Single malt Scotch whisky is more well-liked than ever worldwide, despite the fact that blends dominate the market in terms of sales volume. But which liqueurs from Scottish distilleries are the most well-known?

Malt whiskey is in its heyday right now, at least in terms of sales and interest on a global scale. More people than ever before are drinking malt Scotch, with well over 100 million bottles consumed in only 2017 alone.

Malts are still dominated by mixes, which sell about 1 billion bottles annually, but they are expanding quickly from the US to China and are very slowly beginning to penetrate into the market share of brands like Johnnie Walker and Ballantine’s.

The fact that there are currently two “millionaire” malts on the market – Glenfiddich and The Glenlivet, each sell more than 1 million nine-liter cases of whisky annually and that Macallan may soon join them, is the best example of this phenomena.

No one in the remaining top 10 has the same position as they did in 2016, yet only two of the next three spots are clearly in the top three.

Glenmorangie and Aberlour experienced a decline in sales last year.

The biggest mover last year was a blended malt called Monkey Shoulder, which experienced phenomenal growth of more than 30%. The availability of all of William Grant & Sons’ distilleries helps to offset the present supply limitations that are plaguing many single malts.

It’s crucial to note that Diageo’s Singleton brand encompasses not one, but three malt distilleries: Dufftown, Glen Ord, and Glendullan. This brand is another one that is becoming more popular. 

Our list is based on 2017 volume figures, published by the top data source and pundit for the beverages industry, The IWSR Magazine, and assessed in terms of sales of nine-litre cases, just like our recent list of the world’s best-selling mixes.




Sales in 2017: 1.22m cases
Versus 2016: +2.9%
2016 Ranking: 2016: 1
Popularity: Duty free, US, UK
Owner: William Grant & Sons

The manager of the Mortlach distillery in Dufftown made the decision to strike out on his own in 1886, spending his entire life savings and exerting a great deal of physical labor to construct his own facility by the banks of the Fiddich river.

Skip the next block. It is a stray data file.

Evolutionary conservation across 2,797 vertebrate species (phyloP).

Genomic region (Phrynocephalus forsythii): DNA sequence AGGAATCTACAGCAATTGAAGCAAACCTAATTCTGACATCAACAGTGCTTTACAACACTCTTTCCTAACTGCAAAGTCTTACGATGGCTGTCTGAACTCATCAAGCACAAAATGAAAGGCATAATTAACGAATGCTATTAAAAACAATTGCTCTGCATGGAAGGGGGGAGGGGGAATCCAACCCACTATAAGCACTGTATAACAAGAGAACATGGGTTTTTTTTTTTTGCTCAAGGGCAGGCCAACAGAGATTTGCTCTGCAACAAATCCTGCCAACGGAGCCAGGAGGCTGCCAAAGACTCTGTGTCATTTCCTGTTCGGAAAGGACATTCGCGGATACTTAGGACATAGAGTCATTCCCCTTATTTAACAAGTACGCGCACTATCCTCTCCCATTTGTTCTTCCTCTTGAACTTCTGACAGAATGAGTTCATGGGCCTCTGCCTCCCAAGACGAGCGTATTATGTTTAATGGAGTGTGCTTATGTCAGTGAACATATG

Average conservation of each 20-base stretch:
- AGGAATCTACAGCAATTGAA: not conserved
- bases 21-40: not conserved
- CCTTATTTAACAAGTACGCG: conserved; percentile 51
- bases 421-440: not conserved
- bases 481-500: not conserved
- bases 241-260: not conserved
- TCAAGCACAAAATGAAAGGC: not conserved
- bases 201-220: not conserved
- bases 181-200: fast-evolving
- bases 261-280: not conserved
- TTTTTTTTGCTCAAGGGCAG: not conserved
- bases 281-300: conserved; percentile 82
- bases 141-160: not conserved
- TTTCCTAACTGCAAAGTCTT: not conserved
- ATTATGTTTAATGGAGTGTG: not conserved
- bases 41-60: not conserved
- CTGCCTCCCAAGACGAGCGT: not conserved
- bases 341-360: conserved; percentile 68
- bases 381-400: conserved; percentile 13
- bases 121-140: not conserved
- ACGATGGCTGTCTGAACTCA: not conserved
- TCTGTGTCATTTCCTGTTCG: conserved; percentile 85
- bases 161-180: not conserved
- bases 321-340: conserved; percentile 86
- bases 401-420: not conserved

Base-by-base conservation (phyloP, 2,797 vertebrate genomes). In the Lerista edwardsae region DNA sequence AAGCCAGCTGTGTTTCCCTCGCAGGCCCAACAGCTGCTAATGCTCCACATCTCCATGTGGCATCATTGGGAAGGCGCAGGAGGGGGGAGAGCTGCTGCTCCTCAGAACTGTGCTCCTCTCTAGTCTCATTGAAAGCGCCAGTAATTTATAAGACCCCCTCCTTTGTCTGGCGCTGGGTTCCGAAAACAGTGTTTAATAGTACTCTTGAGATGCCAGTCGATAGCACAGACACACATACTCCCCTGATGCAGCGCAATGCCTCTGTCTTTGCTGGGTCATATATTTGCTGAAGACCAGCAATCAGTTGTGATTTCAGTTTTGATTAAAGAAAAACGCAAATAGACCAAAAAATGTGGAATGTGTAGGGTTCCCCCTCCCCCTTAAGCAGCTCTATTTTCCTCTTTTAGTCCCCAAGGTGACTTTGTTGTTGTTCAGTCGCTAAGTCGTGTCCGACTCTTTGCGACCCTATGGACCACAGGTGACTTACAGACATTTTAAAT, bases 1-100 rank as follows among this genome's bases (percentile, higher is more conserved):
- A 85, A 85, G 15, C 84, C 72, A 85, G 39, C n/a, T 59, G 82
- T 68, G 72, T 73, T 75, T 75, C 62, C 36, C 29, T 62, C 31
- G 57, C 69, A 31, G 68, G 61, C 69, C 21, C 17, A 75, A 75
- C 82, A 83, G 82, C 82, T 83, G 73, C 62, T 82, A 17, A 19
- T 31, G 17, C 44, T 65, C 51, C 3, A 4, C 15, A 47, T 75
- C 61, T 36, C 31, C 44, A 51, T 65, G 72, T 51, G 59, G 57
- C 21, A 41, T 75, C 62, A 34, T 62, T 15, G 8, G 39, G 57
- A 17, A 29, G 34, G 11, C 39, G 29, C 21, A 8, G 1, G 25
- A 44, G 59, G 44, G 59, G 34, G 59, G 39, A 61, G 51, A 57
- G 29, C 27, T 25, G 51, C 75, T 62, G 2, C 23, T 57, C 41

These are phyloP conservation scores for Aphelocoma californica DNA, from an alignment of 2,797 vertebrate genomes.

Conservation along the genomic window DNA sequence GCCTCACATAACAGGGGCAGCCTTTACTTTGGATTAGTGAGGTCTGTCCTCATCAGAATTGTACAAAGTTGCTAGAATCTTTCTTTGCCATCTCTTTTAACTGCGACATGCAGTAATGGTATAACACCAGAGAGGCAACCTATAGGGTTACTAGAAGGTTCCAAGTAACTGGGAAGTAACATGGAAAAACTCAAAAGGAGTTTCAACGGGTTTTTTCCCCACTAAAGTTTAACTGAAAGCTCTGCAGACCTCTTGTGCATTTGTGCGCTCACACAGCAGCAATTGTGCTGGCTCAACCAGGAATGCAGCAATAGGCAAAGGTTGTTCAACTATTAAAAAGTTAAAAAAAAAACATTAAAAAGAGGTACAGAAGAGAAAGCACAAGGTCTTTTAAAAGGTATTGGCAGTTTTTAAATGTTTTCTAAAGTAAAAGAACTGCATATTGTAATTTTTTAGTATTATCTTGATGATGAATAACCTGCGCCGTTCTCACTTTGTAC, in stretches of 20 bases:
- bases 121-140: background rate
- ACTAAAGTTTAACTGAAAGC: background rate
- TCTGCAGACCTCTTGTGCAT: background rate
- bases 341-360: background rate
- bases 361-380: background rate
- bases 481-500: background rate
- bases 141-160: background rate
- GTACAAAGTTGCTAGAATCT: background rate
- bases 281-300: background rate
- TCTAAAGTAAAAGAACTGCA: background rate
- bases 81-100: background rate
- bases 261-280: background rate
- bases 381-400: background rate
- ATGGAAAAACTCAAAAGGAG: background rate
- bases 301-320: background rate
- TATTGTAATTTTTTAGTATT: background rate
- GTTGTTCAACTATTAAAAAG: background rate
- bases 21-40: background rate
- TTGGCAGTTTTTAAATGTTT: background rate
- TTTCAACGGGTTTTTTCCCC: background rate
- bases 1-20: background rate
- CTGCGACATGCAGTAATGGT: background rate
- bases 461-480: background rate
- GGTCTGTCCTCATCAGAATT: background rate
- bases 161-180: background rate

Since Glenfiddich was completely introduced as a single malt in the 1960s, more than 1 million nine-liter cases are sold annually worldwide, and the already enormous distillery is undergoing further growth. William Grant would find it hard to believe what has occurred.


Glenfiddich’s range has expanded and diversified over the years, now focusing on a strong offering of age-stated variants and being supported by a long list of one-off and limited releases, including four (to date) entries in its Experimental Series. The brand was founded on a new make style that is notably light and estery.




2017 sales: 1.07m cases
Versus 2016: +2.4%
Ranking in 2016: 2
Popularity: US, duty free, Taiwan, Canada
Owner: Chivas Brothers/Pernod Ricard


Annual sales of The Glenlivet in the US peaked at 1 million cases in 2017, with the US accounting for around 40% of that total. Annual sales were fewer than 700 cases when Bill Smith Grant first started to seriously promote The Glenlivet in the US in the 1950s.


The goal has been to make The Glenlivet the best-selling single malt in the world since Pernod Ricard, a French beverage company, acquired it in 2001. It momentarily succeeded in this goal in 2014, but primary rival Glenfiddich soon overtook it once more.


Modern times are characterized by a growing distilleries attempting to meet demand: The 12-year-old age-stated product from The Glenlivet was taken off the market in most markets in 2015 in favor of the NAS expression Founder’s Reserve, but it should be available again by 2020.




2017 sales: 907,000 cases
Versus 2016: +8.7%